4 Days in Malaysia

“Travel makes one modest. You see what a tiny place you occupy in the world.” – Gustave Flaubert


Before your departure, do not forget to check/bring with you :

– Boarding Pass and Hotel Reservation

– Visa (if applicable)

Kuala Lumpur city map

Kuala Lumpur public transportation website

Kuala Lumpur intercity buses website


It took me years to decide to add Asia in my “to go” list: I have always been reluctant, thinking that there was nothing special and that wherever I would have gone I would have found the same things. My decision to go to Malaysia was indeed not intentional at the beginning: I was trying to find the best flights to reach West Australia and most of them stopped in KL or Singapore. Finally what was supposed to be just ” a few days stop before heading to West Australia” became a main trip and definitely one of the best trips I have ever done. In 2-weeks-time, I managed to visit Malaysia, Singapore, and Indonesia. For practical purpose, I am going to split the itinerary into different posts per country. The time spent in each country was enough to visit the main places and enjoy the life over there, although if you have more time I would strongly suggest to stay longer and explore other corners of the country. The first country that I have visited in Asia is Malaysia, specifically Kuala Lumpur and Melaka. Kuala Lumpur (usually called KL) is a huge dynamic city that has been knowing a fast development in the last years. At a first glimpse you can already notice how – especially in the city center – the old structures left place to massive high buildings, most of them hosting international companies’ offices. While walking around KL you can indeed experience the Malaysian people, culture, religion, food, and at the same time its international trend, its corporate offices, its tourists and expats, its worldwide food chains, its influences from the other Asian countries. You can expect to see very old houses, streets in bad conditions, and poor people, and at the same time modern skyscrapers, huge streets, and wealthy people. Although a Muslim country, you can find Hindu or Buddhist temples, Christian churches, a very large freedom of expression and behavior. It is impressive to see how different cultures and religions can co-exist, it should be an example for many of other countries in the world. And then you take all these ingredients, and you mix it with a high level of safety and very good infrastructures…bingo, a great cocktail! KL is definitely a city to enjoy. I managed to visit it in 3 days time, but if you want to spend more time there I am sure you will not regret it. On my first day in KL, I tried to enjoy the multi culti aspect of the city. First of all, I went to visit the KL Central Market. This is a very nice indoor (and a part outdoor) market located at one stop metro from KL Sentral (Central Station). In this market you can find a lot of products (mainly art crafts, clothes, jewels), all coming from Malaysia, China, or India. It is not a food market unfortunately, but still enjoyable.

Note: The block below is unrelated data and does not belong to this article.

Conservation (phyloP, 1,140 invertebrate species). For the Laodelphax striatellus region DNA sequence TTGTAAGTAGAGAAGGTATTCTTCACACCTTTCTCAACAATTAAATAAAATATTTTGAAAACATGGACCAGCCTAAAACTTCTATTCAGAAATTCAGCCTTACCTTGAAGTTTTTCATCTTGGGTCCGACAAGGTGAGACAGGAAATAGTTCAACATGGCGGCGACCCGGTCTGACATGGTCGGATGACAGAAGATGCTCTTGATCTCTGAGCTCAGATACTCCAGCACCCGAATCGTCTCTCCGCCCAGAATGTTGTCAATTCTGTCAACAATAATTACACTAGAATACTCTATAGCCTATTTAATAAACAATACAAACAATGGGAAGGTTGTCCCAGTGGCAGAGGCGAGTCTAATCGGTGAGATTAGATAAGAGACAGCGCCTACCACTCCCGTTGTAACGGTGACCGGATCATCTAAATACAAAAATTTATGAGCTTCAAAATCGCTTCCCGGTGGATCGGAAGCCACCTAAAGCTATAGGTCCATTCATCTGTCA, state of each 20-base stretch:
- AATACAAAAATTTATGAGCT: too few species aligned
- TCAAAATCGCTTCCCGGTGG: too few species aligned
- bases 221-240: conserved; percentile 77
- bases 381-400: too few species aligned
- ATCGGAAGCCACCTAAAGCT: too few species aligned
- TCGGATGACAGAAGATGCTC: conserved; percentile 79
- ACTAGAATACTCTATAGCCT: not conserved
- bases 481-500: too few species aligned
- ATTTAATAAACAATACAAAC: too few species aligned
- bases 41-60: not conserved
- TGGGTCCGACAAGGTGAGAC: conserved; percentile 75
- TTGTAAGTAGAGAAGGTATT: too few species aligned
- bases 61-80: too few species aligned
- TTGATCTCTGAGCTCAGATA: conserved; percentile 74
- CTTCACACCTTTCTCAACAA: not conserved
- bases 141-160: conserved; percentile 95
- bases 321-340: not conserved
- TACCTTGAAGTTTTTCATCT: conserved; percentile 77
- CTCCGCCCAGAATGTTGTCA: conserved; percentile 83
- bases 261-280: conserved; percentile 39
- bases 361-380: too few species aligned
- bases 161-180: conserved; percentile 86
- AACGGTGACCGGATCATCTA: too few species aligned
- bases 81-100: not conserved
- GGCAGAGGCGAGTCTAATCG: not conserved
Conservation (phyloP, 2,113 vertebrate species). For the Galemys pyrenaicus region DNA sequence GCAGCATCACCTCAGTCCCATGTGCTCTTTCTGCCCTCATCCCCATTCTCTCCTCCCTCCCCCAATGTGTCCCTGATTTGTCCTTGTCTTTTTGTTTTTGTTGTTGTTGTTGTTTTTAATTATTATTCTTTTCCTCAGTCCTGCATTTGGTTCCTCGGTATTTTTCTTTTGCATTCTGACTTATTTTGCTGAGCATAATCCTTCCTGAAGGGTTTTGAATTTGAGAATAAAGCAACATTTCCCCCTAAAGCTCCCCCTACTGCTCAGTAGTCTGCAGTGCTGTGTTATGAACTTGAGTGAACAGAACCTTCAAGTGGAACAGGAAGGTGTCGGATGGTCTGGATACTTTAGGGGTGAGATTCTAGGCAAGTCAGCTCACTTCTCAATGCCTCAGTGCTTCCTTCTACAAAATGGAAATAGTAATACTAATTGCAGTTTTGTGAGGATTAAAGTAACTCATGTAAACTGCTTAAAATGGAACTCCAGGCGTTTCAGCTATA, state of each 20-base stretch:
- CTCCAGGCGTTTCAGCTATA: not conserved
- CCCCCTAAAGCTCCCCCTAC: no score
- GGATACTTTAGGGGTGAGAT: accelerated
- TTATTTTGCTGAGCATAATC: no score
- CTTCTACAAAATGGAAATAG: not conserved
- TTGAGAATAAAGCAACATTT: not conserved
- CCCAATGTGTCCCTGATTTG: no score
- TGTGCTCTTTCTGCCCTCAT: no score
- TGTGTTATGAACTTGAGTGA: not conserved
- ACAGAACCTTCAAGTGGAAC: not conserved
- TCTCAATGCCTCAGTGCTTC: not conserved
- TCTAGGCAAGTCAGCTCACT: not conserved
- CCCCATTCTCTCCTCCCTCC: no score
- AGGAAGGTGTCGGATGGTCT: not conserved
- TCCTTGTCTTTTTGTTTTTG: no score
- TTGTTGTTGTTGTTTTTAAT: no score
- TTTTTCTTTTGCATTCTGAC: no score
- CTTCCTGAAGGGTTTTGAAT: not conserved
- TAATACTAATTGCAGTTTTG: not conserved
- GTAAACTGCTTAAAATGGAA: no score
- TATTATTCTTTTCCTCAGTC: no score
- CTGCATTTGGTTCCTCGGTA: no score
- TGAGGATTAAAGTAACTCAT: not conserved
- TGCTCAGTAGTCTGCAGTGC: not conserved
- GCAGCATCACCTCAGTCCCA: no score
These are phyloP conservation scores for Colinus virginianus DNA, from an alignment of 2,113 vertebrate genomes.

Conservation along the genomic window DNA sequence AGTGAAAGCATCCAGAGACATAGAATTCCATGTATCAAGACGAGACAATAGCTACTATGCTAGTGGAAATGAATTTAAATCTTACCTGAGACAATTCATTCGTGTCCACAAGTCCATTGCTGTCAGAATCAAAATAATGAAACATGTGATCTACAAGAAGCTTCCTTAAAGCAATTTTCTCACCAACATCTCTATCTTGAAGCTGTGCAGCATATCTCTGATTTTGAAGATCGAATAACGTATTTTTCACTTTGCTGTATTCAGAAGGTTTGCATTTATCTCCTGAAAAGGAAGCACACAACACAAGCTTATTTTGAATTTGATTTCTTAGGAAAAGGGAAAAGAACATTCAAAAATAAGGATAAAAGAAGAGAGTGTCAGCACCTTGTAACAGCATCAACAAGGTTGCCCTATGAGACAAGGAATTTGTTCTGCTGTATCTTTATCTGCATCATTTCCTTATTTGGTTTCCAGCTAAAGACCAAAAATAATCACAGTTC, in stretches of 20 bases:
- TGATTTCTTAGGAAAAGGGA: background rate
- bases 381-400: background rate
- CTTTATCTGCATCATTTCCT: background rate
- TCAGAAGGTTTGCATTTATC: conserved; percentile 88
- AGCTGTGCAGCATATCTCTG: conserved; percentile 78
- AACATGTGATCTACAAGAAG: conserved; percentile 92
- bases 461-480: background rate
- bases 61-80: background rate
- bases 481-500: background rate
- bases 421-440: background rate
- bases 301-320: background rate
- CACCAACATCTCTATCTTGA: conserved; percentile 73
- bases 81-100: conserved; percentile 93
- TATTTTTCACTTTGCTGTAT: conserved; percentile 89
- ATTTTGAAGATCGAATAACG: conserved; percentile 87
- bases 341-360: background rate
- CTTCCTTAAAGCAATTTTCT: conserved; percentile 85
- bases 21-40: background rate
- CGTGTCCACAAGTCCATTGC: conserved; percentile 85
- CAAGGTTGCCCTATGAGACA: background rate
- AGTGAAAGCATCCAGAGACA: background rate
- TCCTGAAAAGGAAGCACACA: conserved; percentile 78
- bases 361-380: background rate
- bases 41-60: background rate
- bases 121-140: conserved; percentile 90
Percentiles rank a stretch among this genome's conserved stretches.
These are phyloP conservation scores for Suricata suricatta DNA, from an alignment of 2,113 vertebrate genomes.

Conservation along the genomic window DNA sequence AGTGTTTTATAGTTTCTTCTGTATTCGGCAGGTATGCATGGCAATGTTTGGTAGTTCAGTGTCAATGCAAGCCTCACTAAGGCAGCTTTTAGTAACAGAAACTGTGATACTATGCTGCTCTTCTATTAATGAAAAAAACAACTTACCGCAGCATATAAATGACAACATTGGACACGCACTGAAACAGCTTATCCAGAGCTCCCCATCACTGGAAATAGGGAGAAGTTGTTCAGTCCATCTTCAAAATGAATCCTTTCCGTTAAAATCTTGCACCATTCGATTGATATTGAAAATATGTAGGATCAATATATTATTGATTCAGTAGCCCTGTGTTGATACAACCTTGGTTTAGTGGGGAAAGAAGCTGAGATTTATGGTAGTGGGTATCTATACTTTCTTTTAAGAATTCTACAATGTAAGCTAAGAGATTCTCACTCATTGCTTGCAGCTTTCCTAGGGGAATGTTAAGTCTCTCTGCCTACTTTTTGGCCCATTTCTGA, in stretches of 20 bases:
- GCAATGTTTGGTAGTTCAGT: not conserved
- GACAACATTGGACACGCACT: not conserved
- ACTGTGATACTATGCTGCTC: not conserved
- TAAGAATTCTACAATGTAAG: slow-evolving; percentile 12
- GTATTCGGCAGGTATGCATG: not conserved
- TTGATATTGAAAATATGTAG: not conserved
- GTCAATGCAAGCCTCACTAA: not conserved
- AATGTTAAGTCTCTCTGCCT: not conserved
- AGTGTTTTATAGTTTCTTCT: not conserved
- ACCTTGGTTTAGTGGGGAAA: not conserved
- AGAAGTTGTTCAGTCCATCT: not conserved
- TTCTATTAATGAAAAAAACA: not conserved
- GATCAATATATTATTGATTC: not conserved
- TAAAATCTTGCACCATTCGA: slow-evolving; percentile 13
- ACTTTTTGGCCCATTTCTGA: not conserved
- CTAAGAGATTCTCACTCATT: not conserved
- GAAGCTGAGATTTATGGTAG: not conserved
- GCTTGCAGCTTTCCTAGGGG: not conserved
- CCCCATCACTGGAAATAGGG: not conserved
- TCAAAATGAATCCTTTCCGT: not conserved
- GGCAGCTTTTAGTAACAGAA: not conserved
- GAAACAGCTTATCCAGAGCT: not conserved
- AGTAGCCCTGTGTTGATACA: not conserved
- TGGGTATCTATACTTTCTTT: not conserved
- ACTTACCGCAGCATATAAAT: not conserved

In the same area you can reach Chinatown. The heart of Chinatown consists in 2 main streets, packed with food kiosks (in a part of those streets you can also find clothes, tech, souvenirs, etc), where you can taste good Chinese food. You can walk there day and night, it is always crowded. Nevertheless the charm of Chinatown is in the very small and hidden streets around, at first impression they can be scary but just give it a try and have a tour there, explore the food kiosks and the people playing or chatting there.

After a lunch break in Chinatown, you can go to Merdeka Square. Merdeka Square (Independence Square) is the core of KL’s history. You can find buildings like the Sultan Abdul Samad Building, the Royal Selangor Club, and the National History museum. Some of them peppered with Moorish flavour. A 100 metre-high flagpole marks the spot where the Malayan Flag was hoisted on August 31, 1957 signifying the independence of the country from British rule.The most beautiful building at the Merdeka Square is, without any doubt, the Abdul Samad Building. The predominantly Moorish appearance of the building suitably reflects the cultural background of Malaysia.
The unique Moorish-style building has a 41m clock tower, dubbed ‘Big Ben’.

From Merdeka Square, you can walk 2kms or take a taxi (especially if the temperature is very high and humid, do not hesitate to take a taxi, they are very cheap and they will avoid you to suffer from the heating) and reach the National Mosque. This is a beautiful and modern building, unfortunately not accessible to non-Muslim.